Love After the End: Joshua Whitehead & Friends

QAF + Talking Stick Festival: a day in celebration of Two-Spirit and Indigiqueer Artists

Sun Jun 18 | 3pm 

Free cinq-à-sept reception to follow at 5pm

Roundhouse Performance Centre – 181 Roundhouse Mews

Joshua Whitehead, Curator

Love After the End: An Anthology of Two-Spirit and Indigiqueer Speculative Fiction is an exciting and ground-breaking fiction collection showcasing a number of new and emerging Two-Spirit and Indigiqueer writers from across Turtle Island, edited and compiled by renowned author Joshua Whitehead. Whitehead joins us along with fellow visionary Indigenous authors and anthology contributors for a literary event demonstrating how queer Indigenous communities can bloom and thrive through utopian narratives.

While this event is ticketed, the cinq-à-sept reception that follows at 5pm is free and open to all. This reception takes place in the Roundhouse Exhibition Hall and features a book signing with the participating authors, presented in partnership with Massy Books, and DJ set by DJ Kota, courtesy of Full Circle: First Nations Performance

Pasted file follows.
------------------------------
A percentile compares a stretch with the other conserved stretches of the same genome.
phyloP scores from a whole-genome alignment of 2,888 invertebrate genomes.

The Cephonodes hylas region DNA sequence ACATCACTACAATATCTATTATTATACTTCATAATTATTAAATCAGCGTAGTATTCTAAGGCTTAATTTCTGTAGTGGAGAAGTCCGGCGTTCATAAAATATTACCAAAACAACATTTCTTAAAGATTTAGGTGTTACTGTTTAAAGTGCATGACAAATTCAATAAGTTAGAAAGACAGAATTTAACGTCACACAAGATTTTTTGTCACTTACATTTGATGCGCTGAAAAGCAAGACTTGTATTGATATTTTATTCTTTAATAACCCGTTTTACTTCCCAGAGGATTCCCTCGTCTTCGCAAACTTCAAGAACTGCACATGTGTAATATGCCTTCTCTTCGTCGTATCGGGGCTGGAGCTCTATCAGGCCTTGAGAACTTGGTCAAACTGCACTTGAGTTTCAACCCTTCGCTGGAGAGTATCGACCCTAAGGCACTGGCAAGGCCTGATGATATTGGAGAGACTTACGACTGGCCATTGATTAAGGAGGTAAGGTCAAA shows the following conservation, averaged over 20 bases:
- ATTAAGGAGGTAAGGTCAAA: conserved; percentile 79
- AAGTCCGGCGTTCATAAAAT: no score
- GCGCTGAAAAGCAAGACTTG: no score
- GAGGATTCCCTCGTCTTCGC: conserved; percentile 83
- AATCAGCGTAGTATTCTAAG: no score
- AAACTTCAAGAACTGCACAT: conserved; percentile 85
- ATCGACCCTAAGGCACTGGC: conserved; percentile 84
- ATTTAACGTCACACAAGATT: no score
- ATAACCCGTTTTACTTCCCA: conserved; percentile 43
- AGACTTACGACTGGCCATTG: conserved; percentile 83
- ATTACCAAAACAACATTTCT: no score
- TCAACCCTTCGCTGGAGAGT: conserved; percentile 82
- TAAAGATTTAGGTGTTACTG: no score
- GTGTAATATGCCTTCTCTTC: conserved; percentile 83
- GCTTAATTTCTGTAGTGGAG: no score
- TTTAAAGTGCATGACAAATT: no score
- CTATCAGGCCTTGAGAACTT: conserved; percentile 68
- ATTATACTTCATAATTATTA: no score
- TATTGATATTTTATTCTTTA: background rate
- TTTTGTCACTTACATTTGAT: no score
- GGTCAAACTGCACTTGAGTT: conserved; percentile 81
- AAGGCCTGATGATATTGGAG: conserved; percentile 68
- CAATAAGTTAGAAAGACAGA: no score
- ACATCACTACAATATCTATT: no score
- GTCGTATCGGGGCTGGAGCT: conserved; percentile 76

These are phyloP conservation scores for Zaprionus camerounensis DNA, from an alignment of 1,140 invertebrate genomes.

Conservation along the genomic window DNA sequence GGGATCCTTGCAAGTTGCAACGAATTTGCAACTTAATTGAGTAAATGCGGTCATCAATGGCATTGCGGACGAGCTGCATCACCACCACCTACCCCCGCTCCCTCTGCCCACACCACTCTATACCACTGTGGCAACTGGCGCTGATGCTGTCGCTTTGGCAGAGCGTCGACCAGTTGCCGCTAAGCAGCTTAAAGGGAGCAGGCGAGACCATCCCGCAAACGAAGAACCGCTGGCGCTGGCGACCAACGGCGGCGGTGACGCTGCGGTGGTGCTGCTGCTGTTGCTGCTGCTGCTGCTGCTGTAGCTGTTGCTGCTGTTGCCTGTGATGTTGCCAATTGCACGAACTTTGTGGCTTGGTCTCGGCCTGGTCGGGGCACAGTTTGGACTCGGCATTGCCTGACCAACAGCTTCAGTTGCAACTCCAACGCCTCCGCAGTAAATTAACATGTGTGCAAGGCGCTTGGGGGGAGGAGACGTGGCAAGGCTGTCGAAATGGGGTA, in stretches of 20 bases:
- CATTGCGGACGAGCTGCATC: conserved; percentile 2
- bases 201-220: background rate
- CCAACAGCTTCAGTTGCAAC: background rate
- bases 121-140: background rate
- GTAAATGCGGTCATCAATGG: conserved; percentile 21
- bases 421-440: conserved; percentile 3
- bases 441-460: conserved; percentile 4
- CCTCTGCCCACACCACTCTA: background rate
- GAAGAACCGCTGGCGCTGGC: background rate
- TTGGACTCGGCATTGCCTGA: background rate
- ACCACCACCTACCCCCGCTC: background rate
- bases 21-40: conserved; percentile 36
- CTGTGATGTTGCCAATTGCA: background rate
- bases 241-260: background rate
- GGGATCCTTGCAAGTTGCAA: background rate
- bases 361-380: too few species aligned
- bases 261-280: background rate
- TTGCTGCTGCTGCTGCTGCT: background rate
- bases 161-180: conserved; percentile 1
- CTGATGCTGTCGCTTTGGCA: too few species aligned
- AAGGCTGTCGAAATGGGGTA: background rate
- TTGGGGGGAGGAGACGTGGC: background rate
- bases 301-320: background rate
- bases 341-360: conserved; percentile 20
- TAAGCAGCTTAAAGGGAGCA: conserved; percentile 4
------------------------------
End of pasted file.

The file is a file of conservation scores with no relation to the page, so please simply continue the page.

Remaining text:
These two events are part of a day-long trilogy of events celebrating Two-Spirit and Indigiqueer artists. Please see Virago Nation Burlesque for our 7pm event.

Joshua Whitehead

Joshua Whitehead (he/him) is a Two-Spirit, Oji-nêhiyaw member of Peguis First Nation (Treaty 1). He is currently an Assistant Professor at the University of Calgary where he is housed in the departments of English and International Indigenous Studies (Treaty 7).

He is the author of full-metal indigiqueer (Talonbooks 2017) which was shortlisted for the inaugural Indigenous Voices Award and the Stephan G. Stephansson Award for Poetry. He is also the author of Jonny Appleseed (Arsenal Pulp Press 2018) which was long listed for the Giller Prize, shortlisted for the Indigenous Voices Award, the Governor General’s Literary Award, the Amazon Canada First Novel Award, the Carol Shields Winnipeg Book Award, and won the Lambda Literary Award for Gay Fiction, the Georges Bugnet Award for Fiction and Canada Reads 2021.

Whitehead is the editor of Love after the End: An Anthology of Two-Spirit and Indigiqueer Speculative Fiction, which won the Lambda Award in 2021.

Whitehead’s latest book Making Love with the Land was published in 2022 with Knopf Canada, exploring the intersections of Indigeneity, queerness, and, most prominently, mental health through a nêhiyaw lens. The book was shortlisted for the Hilary Weston Writers’ Trust Award for Nonfiction.

Nazbah Tom

Nazbah Tom (Diné), somatic practitioner/poet. They are published in Lambda Literary Award winner Love After The End: An Anthology of Two-Spirit and Indigiqueer Speculative Fiction. As a somatic practitioner they use conversation, breath work, gestural work, bodywork, and somatic skills to guide groups through a process of embodied transformation.

Nathan Adler